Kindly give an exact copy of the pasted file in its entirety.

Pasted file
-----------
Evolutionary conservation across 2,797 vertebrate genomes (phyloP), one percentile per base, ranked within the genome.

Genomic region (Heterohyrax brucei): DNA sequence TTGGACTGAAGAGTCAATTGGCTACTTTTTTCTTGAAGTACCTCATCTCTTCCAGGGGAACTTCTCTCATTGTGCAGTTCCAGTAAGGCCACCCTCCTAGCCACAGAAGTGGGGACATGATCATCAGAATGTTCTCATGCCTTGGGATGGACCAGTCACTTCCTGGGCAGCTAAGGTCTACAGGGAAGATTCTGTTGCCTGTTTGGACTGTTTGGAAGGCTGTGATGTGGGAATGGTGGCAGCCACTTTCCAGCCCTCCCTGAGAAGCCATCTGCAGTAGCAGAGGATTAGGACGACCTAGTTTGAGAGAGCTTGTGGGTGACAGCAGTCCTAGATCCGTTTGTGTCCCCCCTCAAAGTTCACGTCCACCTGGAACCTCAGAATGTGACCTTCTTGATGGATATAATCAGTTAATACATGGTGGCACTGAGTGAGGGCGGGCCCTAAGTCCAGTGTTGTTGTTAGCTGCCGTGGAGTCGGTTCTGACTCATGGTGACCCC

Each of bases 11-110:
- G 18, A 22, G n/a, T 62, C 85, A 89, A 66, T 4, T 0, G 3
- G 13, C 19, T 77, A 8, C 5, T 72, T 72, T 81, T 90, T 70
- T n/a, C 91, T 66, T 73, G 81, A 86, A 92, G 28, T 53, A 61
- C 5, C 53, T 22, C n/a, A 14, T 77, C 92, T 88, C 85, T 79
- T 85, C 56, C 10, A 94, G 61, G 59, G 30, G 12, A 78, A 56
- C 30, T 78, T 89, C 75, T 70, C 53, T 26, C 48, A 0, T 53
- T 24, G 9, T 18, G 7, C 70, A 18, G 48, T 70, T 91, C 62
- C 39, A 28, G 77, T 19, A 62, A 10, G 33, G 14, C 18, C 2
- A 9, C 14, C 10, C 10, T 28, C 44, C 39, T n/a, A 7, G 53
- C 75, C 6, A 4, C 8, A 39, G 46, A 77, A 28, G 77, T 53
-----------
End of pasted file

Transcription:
Evolutionary conservation across 2,797 vertebrate genomes (phyloP), one percentile per base, ranked within the genome.

Genomic region (Heterohyrax brucei): DNA sequence TTGGACTGAAGAGTCAATTGGCTACTTTTTTCTTGAAGTACCTCATCTCTTCCAGGGGAACTTCTCTCATTGTGCAGTTCCAGTAAGGCCACCCTCCTAGCCACAGAAGTGGGGACATGATCATCAGAATGTTCTCATGCCTTGGGATGGACCAGTCACTTCCTGGGCAGCTAAGGTCTACAGGGAAGATTCTGTTGCCTGTTTGGACTGTTTGGAAGGCTGTGATGTGGGAATGGTGGCAGCCACTTTCCAGCCCTCCCTGAGAAGCCATCTGCAGTAGCAGAGGATTAGGACGACCTAGTTTGAGAGAGCTTGTGGGTGACAGCAGTCCTAGATCCGTTTGTGTCCCCCCTCAAAGTTCACGTCCACCTGGAACCTCAGAATGTGACCTTCTTGATGGATATAATCAGTTAATACATGGTGGCACTGAGTGAGGGCGGGCCCTAAGTCCAGTGTTGTTGTTAGCTGCCGTGGAGTCGGTTCTGACTCATGGTGACCCC

Each of bases 11-110:
- G 18, A 22, G n/a, T 62, C 85, A 89, A 66, T 4, T 0, G 3
- G 13, C 19, T 77, A 8, C 5, T 72, T 72, T 81, T 90, T 70
- T n/a, C 91, T 66, T 73, G 81, A 86, A 92, G 28, T 53, A 61
- C 5, C 53, T 22, C n/a, A 14, T 77, C 92, T 88, C 85, T 79
- T 85, C 56, C 10, A 94, G 61, G 59, G 30, G 12, A 78, A 56
- C 30, T 78, T 89, C 75, T 70, C 53, T 26, C 48, A 0, T 53
- T 24, G 9, T 18, G 7, C 70, A 18, G 48, T 70, T 91, C 62
- C 39, A 28, G 77, T 19, A 62, A 10, G 33, G 14, C 18, C 2
- A 9, C 14, C 10, C 10, T 28, C 44, C 39, T n/a, A 7, G 53
- C 75, C 6, A 4, C 8, A 39, G 46, A 77, A 28, G 77, T 53